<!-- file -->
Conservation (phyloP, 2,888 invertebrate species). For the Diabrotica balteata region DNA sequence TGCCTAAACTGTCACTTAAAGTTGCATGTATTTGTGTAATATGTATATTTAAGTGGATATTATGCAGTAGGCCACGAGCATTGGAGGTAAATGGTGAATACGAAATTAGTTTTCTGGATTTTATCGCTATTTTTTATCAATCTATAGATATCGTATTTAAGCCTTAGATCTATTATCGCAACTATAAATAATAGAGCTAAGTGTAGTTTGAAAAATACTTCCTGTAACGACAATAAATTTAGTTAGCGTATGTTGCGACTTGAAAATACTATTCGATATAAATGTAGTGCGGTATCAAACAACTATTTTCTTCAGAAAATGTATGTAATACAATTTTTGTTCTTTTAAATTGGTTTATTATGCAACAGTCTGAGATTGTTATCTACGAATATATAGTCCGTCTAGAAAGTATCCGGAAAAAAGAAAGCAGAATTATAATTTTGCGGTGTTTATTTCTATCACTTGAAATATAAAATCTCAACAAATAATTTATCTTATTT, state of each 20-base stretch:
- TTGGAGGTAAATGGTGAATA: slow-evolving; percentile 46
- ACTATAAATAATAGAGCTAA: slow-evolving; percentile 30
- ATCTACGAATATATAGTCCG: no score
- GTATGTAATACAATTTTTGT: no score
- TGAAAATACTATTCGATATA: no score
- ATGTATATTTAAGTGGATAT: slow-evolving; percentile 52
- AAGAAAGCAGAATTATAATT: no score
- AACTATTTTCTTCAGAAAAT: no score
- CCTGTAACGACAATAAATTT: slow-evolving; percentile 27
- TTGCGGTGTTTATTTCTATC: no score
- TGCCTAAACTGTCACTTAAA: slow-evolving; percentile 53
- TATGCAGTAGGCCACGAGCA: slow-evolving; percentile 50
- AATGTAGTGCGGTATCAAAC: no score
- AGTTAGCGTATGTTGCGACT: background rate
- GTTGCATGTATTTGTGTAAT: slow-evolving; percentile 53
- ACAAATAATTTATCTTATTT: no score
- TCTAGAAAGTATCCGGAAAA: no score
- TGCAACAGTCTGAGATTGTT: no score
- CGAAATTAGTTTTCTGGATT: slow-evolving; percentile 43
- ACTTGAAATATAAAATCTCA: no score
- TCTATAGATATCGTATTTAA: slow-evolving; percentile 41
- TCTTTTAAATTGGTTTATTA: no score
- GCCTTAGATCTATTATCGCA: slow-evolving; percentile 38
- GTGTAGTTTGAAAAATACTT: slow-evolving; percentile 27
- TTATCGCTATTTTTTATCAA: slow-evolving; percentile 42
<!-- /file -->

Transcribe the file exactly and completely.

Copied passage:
Conservation (phyloP, 2,888 invertebrate species). For the Diabrotica balteata region DNA sequence TGCCTAAACTGTCACTTAAAGTTGCATGTATTTGTGTAATATGTATATTTAAGTGGATATTATGCAGTAGGCCACGAGCATTGGAGGTAAATGGTGAATACGAAATTAGTTTTCTGGATTTTATCGCTATTTTTTATCAATCTATAGATATCGTATTTAAGCCTTAGATCTATTATCGCAACTATAAATAATAGAGCTAAGTGTAGTTTGAAAAATACTTCCTGTAACGACAATAAATTTAGTTAGCGTATGTTGCGACTTGAAAATACTATTCGATATAAATGTAGTGCGGTATCAAACAACTATTTTCTTCAGAAAATGTATGTAATACAATTTTTGTTCTTTTAAATTGGTTTATTATGCAACAGTCTGAGATTGTTATCTACGAATATATAGTCCGTCTAGAAAGTATCCGGAAAAAAGAAAGCAGAATTATAATTTTGCGGTGTTTATTTCTATCACTTGAAATATAAAATCTCAACAAATAATTTATCTTATTT, state of each 20-base stretch:
- TTGGAGGTAAATGGTGAATA: slow-evolving; percentile 46
- ACTATAAATAATAGAGCTAA: slow-evolving; percentile 30
- ATCTACGAATATATAGTCCG: no score
- GTATGTAATACAATTTTTGT: no score
- TGAAAATACTATTCGATATA: no score
- ATGTATATTTAAGTGGATAT: slow-evolving; percentile 52
- AAGAAAGCAGAATTATAATT: no score
- AACTATTTTCTTCAGAAAAT: no score
- CCTGTAACGACAATAAATTT: slow-evolving; percentile 27
- TTGCGGTGTTTATTTCTATC: no score
- TGCCTAAACTGTCACTTAAA: slow-evolving; percentile 53
- TATGCAGTAGGCCACGAGCA: slow-evolving; percentile 50
- AATGTAGTGCGGTATCAAAC: no score
- AGTTAGCGTATGTTGCGACT: background rate
- GTTGCATGTATTTGTGTAAT: slow-evolving; percentile 53
- ACAAATAATTTATCTTATTT: no score
- TCTAGAAAGTATCCGGAAAA: no score
- TGCAACAGTCTGAGATTGTT: no score
- CGAAATTAGTTTTCTGGATT: slow-evolving; percentile 43
- ACTTGAAATATAAAATCTCA: no score
- TCTATAGATATCGTATTTAA: slow-evolving; percentile 41
- TCTTTTAAATTGGTTTATTA: no score
- GCCTTAGATCTATTATCGCA: slow-evolving; percentile 38
- GTGTAGTTTGAAAAATACTT: slow-evolving; percentile 27
- TTATCGCTATTTTTTATCAA: slow-evolving; percentile 42